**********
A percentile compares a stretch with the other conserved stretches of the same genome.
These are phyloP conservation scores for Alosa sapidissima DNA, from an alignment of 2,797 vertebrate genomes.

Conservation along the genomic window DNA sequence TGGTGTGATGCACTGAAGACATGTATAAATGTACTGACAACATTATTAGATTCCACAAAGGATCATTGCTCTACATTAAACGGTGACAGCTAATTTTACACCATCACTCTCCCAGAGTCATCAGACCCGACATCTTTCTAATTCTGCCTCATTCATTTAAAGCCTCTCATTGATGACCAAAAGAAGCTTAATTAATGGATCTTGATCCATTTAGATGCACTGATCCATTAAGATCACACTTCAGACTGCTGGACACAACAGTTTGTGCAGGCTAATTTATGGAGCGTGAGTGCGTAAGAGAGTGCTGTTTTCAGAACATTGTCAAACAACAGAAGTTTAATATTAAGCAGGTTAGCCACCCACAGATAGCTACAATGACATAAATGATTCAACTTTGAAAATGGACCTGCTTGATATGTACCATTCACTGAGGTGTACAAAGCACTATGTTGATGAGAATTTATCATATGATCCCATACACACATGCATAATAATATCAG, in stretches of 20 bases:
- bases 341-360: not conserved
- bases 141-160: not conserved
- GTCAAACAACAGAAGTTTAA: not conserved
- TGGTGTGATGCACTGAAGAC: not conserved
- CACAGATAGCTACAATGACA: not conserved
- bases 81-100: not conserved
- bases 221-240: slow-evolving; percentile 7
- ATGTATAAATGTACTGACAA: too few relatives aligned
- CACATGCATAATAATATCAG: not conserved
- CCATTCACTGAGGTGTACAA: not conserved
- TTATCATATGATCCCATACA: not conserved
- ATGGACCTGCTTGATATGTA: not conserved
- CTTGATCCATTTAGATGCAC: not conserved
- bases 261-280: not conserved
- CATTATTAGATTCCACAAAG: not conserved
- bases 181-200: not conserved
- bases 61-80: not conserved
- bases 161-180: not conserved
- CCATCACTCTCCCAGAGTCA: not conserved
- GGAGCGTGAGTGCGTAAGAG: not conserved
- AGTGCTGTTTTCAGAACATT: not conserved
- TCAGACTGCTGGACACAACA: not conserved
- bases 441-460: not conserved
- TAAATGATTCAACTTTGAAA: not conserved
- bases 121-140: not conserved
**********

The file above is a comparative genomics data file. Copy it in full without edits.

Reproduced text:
A percentile compares a stretch with the other conserved stretches of the same genome.
These are phyloP conservation scores for Alosa sapidissima DNA, from an alignment of 2,797 vertebrate genomes.

Conservation along the genomic window DNA sequence TGGTGTGATGCACTGAAGACATGTATAAATGTACTGACAACATTATTAGATTCCACAAAGGATCATTGCTCTACATTAAACGGTGACAGCTAATTTTACACCATCACTCTCCCAGAGTCATCAGACCCGACATCTTTCTAATTCTGCCTCATTCATTTAAAGCCTCTCATTGATGACCAAAAGAAGCTTAATTAATGGATCTTGATCCATTTAGATGCACTGATCCATTAAGATCACACTTCAGACTGCTGGACACAACAGTTTGTGCAGGCTAATTTATGGAGCGTGAGTGCGTAAGAGAGTGCTGTTTTCAGAACATTGTCAAACAACAGAAGTTTAATATTAAGCAGGTTAGCCACCCACAGATAGCTACAATGACATAAATGATTCAACTTTGAAAATGGACCTGCTTGATATGTACCATTCACTGAGGTGTACAAAGCACTATGTTGATGAGAATTTATCATATGATCCCATACACACATGCATAATAATATCAG, in stretches of 20 bases:
- bases 341-360: not conserved
- bases 141-160: not conserved
- GTCAAACAACAGAAGTTTAA: not conserved
- TGGTGTGATGCACTGAAGAC: not conserved
- CACAGATAGCTACAATGACA: not conserved
- bases 81-100: not conserved
- bases 221-240: slow-evolving; percentile 7
- ATGTATAAATGTACTGACAA: too few relatives aligned
- CACATGCATAATAATATCAG: not conserved
- CCATTCACTGAGGTGTACAA: not conserved
- TTATCATATGATCCCATACA: not conserved
- ATGGACCTGCTTGATATGTA: not conserved
- CTTGATCCATTTAGATGCAC: not conserved
- bases 261-280: not conserved
- CATTATTAGATTCCACAAAG: not conserved
- bases 181-200: not conserved
- bases 61-80: not conserved
- bases 161-180: not conserved
- CCATCACTCTCCCAGAGTCA: not conserved
- GGAGCGTGAGTGCGTAAGAG: not conserved
- AGTGCTGTTTTCAGAACATT: not conserved
- TCAGACTGCTGGACACAACA: not conserved
- bases 441-460: not conserved
- TAAATGATTCAACTTTGAAA: not conserved
- bases 121-140: not conserved